Diffraction And Polarization
Diffraction and polarization are two most important aspects of the branch of light optics which will be discussed here with many of their important topics in this particular aspect of Physics. Diffraction of light is the phenomena of bending of light around corners of an obstacle or aperture in the path of light. On account of this bending, light penetrates into the geometrical shadow of the obstacle. The light thus deviates from its linear path. This deviation becomes much more pronounced when the dimensions of the aperture or the obstacle are comparable to the wavelength of light. Out of the cases, diffraction is most pronounced when slit width is smallest i.e. a = 1.5 λ.
Polarization of light
Light is n electromagnetic wave in which electric and magnetic field vectors vary sinusiodally, perpendicular to each other as well as perpendicular to the direction of propagation of wave light.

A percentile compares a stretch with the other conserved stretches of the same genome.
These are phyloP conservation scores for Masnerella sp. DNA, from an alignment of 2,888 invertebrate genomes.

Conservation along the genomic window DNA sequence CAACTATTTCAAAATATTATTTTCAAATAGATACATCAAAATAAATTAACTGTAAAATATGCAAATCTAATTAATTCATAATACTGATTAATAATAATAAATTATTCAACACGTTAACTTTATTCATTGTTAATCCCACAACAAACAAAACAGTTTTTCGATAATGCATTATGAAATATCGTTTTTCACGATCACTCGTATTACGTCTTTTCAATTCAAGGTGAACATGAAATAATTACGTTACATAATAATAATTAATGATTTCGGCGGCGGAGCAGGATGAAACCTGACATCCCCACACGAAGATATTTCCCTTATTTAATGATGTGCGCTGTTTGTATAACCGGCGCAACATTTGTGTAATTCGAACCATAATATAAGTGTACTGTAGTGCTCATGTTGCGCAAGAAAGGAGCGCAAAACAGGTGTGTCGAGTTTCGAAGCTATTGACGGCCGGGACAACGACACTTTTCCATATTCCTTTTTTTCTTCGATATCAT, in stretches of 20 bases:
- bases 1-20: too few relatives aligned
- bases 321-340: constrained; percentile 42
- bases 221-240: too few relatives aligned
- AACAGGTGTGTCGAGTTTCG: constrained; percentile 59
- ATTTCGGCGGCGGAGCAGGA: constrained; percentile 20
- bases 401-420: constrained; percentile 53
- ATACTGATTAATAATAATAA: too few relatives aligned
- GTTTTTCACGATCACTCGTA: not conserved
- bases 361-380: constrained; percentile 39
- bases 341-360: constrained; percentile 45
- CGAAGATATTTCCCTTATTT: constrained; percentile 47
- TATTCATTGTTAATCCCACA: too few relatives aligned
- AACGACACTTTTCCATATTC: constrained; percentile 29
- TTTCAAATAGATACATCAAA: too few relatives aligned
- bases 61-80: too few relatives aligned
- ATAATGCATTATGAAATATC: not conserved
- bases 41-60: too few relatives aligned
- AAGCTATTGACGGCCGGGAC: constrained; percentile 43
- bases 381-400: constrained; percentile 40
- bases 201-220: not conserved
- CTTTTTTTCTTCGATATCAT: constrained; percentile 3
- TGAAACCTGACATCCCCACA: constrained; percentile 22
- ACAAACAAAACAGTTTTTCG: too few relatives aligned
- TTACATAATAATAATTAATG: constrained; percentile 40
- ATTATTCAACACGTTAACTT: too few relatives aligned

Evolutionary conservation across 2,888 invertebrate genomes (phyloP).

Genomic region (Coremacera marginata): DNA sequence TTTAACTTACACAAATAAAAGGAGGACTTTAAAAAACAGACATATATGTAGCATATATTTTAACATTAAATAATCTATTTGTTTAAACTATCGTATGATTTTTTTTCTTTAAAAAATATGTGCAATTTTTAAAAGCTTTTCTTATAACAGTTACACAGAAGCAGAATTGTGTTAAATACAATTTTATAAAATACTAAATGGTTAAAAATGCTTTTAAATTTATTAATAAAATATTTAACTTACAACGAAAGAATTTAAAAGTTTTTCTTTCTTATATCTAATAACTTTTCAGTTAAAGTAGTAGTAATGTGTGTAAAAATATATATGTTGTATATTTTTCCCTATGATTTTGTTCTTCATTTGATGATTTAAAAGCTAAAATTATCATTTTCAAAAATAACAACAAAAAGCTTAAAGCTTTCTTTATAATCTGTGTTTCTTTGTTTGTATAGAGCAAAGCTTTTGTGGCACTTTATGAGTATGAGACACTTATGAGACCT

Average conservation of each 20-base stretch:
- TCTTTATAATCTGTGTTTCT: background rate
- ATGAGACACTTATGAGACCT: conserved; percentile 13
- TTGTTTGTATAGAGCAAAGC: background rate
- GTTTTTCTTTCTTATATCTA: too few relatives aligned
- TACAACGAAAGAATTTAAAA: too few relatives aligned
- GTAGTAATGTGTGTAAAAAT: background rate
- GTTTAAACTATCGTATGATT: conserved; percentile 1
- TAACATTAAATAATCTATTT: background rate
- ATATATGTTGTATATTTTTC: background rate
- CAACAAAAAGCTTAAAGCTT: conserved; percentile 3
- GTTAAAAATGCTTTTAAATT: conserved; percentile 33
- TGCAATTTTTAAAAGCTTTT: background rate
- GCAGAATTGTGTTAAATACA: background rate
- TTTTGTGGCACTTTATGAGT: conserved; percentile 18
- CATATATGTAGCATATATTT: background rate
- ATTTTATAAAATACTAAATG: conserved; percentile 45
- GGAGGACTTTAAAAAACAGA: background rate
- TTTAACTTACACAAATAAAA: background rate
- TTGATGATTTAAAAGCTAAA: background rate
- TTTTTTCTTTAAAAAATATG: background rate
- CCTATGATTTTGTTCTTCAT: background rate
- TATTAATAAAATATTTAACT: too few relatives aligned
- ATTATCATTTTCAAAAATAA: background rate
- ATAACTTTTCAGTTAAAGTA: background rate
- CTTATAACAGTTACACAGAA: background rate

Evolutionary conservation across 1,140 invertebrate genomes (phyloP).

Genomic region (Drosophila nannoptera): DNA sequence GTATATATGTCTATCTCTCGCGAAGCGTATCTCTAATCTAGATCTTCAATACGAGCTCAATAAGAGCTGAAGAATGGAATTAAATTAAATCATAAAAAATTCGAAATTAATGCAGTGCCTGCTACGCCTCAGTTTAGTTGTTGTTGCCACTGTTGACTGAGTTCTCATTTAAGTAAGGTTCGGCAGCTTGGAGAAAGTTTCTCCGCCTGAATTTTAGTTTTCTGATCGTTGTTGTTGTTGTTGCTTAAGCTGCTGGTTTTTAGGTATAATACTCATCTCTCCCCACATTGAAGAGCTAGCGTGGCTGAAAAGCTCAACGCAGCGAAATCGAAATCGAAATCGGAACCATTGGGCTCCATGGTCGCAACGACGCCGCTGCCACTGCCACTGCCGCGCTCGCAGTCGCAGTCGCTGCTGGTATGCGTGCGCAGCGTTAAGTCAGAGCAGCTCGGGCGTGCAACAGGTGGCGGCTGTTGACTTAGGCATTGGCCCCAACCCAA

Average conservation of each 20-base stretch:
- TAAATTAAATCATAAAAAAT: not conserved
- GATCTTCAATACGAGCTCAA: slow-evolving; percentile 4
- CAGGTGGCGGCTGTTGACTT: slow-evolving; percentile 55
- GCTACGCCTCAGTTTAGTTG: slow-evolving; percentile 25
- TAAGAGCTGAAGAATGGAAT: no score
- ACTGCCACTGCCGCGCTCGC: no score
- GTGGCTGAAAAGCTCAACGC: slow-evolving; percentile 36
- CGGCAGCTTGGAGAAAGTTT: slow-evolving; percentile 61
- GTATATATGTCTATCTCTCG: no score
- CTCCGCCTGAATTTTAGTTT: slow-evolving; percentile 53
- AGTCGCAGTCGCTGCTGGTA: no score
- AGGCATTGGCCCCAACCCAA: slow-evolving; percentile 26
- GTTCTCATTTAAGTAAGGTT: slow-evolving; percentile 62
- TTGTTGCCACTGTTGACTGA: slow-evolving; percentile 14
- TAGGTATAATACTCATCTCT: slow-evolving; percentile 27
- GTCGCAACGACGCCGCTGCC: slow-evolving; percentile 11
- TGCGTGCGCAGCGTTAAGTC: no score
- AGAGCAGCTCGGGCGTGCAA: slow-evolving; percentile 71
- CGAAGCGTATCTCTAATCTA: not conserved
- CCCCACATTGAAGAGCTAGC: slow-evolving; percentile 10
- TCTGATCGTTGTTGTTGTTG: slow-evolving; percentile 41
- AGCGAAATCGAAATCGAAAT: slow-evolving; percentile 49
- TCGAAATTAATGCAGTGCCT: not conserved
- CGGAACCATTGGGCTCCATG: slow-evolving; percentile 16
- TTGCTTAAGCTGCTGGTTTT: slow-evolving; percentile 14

In common light sources i.e. sun or a bulb, atoms are the elementary radiators of light. As these atoms act independently, light propagated from such sources in a given direction consists of many independent waves whose planes of vibration are randomly oriented about the directions of propagation. Such light waves are said to be unpolarized or polarized randomly.
In principle, each electric field can be resolved into y and z components. We can then find the net electric field along the y-axis and along the z-axis separately. Thus unpolarized light can be thought of as the superposition of two polarized waves whose planes of vibration are perpendicular to each other.
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